Kingpin bushings are finished in place, so they require a sizing reamer, as well as a stepped bushing installer.
The first task is getting the old kingpins out, which generally requires a specialized vocabulary and an acetylene torch setup. I've seen a SawzAll involved on some as well. Once you get the kingpin out you have to get the old bushings out, that's where the bushing installer comes into play. Or a hacksaw blade. Then clean the bores, push in the new bushings, ream to size and to make parallel (ream a little, try dropping the kingpin through the bores, ream some more . . . ). After that, it's simple to reassemble, but it's usually a big hammers and lot of heat job. At least is has been for me.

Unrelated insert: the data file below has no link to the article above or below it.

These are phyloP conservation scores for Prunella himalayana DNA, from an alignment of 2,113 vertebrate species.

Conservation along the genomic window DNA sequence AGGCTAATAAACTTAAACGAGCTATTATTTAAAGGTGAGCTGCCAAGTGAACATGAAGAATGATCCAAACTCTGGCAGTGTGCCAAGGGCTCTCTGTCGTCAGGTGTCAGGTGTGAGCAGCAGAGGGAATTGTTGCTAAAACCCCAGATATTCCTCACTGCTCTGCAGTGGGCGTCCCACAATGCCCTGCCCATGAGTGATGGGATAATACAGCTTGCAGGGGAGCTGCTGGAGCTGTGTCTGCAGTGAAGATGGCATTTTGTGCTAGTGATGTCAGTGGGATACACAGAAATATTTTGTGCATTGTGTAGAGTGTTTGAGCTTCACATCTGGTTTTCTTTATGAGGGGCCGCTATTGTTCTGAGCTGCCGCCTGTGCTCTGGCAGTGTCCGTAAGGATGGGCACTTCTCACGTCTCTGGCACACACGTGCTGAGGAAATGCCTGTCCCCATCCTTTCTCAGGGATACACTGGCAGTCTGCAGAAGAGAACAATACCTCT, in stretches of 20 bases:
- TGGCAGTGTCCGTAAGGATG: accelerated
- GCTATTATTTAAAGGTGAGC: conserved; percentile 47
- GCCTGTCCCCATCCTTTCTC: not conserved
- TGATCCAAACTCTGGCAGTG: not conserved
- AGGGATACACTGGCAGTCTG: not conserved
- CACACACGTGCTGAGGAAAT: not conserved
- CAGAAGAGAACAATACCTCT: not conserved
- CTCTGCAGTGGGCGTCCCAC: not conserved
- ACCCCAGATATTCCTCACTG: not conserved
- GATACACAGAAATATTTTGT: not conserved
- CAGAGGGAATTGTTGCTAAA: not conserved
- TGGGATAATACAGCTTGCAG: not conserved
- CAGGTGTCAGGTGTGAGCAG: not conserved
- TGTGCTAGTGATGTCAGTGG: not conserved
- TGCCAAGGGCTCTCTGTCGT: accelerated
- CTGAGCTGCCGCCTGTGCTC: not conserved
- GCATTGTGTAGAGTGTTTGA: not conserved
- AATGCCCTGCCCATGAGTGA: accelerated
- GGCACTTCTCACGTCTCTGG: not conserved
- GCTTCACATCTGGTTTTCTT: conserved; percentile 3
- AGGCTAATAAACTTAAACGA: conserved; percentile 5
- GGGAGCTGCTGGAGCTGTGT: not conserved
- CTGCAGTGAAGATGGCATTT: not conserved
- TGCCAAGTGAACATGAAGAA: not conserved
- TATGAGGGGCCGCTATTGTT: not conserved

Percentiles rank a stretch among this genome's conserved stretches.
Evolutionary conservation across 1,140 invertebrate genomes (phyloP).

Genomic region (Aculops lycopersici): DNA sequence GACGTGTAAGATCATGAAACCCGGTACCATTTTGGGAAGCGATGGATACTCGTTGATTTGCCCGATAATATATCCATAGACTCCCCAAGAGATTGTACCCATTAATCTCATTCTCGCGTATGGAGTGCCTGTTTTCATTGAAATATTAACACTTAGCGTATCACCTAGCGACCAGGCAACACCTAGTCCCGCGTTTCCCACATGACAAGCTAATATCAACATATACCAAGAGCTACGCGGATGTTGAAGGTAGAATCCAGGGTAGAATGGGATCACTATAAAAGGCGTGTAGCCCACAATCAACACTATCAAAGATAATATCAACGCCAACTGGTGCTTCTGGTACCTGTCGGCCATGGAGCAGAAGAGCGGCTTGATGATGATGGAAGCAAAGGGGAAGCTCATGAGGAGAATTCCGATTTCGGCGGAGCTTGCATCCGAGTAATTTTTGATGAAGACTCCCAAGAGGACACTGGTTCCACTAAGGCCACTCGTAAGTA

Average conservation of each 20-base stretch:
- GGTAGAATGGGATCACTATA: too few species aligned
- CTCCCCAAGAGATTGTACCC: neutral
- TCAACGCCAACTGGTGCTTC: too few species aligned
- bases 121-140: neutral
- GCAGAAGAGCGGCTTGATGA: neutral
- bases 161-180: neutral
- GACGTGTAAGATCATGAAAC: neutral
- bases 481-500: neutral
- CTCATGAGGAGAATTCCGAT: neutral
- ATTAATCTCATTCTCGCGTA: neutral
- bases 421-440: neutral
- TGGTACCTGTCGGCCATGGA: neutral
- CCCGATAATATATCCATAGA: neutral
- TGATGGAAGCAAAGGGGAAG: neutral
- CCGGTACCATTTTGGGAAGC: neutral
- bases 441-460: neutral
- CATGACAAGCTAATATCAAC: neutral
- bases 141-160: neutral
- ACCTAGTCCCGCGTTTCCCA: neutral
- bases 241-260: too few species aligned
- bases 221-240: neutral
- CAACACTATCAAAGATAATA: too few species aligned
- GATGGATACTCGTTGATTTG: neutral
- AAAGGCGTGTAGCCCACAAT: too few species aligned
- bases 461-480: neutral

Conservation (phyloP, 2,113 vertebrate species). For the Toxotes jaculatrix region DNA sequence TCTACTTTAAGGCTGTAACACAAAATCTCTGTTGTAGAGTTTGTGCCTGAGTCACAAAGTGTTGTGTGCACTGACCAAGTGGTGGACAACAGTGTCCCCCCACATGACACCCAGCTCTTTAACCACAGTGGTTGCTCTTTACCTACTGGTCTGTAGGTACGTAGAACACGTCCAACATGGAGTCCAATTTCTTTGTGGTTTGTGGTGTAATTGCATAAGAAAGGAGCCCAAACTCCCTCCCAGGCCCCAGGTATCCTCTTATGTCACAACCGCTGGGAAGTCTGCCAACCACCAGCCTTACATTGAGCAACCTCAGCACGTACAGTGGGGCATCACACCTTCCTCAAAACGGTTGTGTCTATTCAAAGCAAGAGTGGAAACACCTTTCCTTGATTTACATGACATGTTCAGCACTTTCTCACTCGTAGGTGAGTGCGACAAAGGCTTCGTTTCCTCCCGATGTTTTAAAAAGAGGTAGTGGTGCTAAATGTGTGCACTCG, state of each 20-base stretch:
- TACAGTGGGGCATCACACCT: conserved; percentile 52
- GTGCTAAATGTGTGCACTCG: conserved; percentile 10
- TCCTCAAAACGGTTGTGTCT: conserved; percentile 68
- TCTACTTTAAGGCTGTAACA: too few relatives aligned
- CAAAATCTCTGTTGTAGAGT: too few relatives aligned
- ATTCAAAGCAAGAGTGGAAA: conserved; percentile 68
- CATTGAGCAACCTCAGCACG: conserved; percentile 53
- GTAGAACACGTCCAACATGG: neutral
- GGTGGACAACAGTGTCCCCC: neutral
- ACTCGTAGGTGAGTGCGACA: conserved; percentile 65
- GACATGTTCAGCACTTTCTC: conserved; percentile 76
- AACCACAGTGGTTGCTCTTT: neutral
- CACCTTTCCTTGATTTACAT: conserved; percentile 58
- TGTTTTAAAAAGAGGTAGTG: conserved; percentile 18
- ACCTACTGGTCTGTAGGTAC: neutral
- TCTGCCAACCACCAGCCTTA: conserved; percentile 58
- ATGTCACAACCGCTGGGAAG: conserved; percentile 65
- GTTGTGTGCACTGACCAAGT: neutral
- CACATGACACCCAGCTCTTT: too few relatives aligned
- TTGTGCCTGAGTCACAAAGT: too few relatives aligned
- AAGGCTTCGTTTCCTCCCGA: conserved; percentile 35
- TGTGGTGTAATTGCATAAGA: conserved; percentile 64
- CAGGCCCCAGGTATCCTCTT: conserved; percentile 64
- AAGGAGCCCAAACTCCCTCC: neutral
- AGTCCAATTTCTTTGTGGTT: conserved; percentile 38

But loose kingpins will not give you lots of slop in the steering wheel just sitting in your driveway, so ascertain what's up with that first. You'd checked the rag joint, now look under the front end at the steering box's Pittman arm while someone else gently rocks the wheel back and forth through the play area. My off-the-top guess is that you have a damaged steering box. In general, I've found that you can adjust out very little play via the adjust screw. Anything more than one turn, and you'll find it binding on turns (not good!). The sector shaft bushing goes bad on the Ford boxes very commonly -- that's the shaft that comes out of the box to which the Pittman arm is attached, and instead of turning, the shaft moves around in its bore. That's where I've seen the most play in the box, but the sector gear gets worn too.